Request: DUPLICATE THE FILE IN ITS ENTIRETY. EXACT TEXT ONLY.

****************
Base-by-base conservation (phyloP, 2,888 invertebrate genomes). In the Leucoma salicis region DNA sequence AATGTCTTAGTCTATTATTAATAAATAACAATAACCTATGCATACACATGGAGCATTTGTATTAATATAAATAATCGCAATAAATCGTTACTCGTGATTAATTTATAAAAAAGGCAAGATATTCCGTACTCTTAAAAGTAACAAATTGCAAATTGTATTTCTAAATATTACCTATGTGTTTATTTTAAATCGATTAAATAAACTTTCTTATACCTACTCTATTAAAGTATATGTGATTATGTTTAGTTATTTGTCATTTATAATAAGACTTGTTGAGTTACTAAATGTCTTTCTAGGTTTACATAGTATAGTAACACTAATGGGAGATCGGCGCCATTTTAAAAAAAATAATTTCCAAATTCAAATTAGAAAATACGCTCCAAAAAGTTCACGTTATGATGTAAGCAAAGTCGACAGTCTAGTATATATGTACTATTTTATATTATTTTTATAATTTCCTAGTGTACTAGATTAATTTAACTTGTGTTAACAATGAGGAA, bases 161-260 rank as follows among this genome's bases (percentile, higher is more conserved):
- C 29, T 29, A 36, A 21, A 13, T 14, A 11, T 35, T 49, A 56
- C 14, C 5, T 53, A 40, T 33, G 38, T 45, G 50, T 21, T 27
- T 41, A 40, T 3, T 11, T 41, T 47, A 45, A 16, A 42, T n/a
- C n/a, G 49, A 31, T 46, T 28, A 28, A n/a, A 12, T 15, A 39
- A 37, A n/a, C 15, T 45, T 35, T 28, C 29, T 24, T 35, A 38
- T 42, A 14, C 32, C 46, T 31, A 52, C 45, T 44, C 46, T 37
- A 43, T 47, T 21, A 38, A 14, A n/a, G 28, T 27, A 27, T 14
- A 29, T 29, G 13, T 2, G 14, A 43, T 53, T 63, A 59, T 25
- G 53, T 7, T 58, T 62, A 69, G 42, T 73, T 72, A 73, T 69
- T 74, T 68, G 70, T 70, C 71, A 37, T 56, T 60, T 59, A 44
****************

Base-by-base conservation (phyloP, 2,888 invertebrate genomes). In the Leucoma salicis region DNA sequence AATGTCTTAGTCTATTATTAATAAATAACAATAACCTATGCATACACATGGAGCATTTGTATTAATATAAATAATCGCAATAAATCGTTACTCGTGATTAATTTATAAAAAAGGCAAGATATTCCGTACTCTTAAAAGTAACAAATTGCAAATTGTATTTCTAAATATTACCTATGTGTTTATTTTAAATCGATTAAATAAACTTTCTTATACCTACTCTATTAAAGTATATGTGATTATGTTTAGTTATTTGTCATTTATAATAAGACTTGTTGAGTTACTAAATGTCTTTCTAGGTTTACATAGTATAGTAACACTAATGGGAGATCGGCGCCATTTTAAAAAAAATAATTTCCAAATTCAAATTAGAAAATACGCTCCAAAAAGTTCACGTTATGATGTAAGCAAAGTCGACAGTCTAGTATATATGTACTATTTTATATTATTTTTATAATTTCCTAGTGTACTAGATTAATTTAACTTGTGTTAACAATGAGGAA, bases 161-260 rank as follows among this genome's bases (percentile, higher is more conserved):
- C 29, T 29, A 36, A 21, A 13, T 14, A 11, T 35, T 49, A 56
- C 14, C 5, T 53, A 40, T 33, G 38, T 45, G 50, T 21, T 27
- T 41, A 40, T 3, T 11, T 41, T 47, A 45, A 16, A 42, T n/a
- C n/a, G 49, A 31, T 46, T 28, A 28, A n/a, A 12, T 15, A 39
- A 37, A n/a, C 15, T 45, T 35, T 28, C 29, T 24, T 35, A 38
- T 42, A 14, C 32, C 46, T 31, A 52, C 45, T 44, C 46, T 37
- A 43, T 47, T 21, A 38, A 14, A n/a, G 28, T 27, A 27, T 14
- A 29, T 29, G 13, T 2, G 14, A 43, T 53, T 63, A 59, T 25
- G 53, T 7, T 58, T 62, A 69, G 42, T 73, T 72, A 73, T 69
- T 74, T 68, G 70, T 70, C 71, A 37, T 56, T 60, T 59, A 44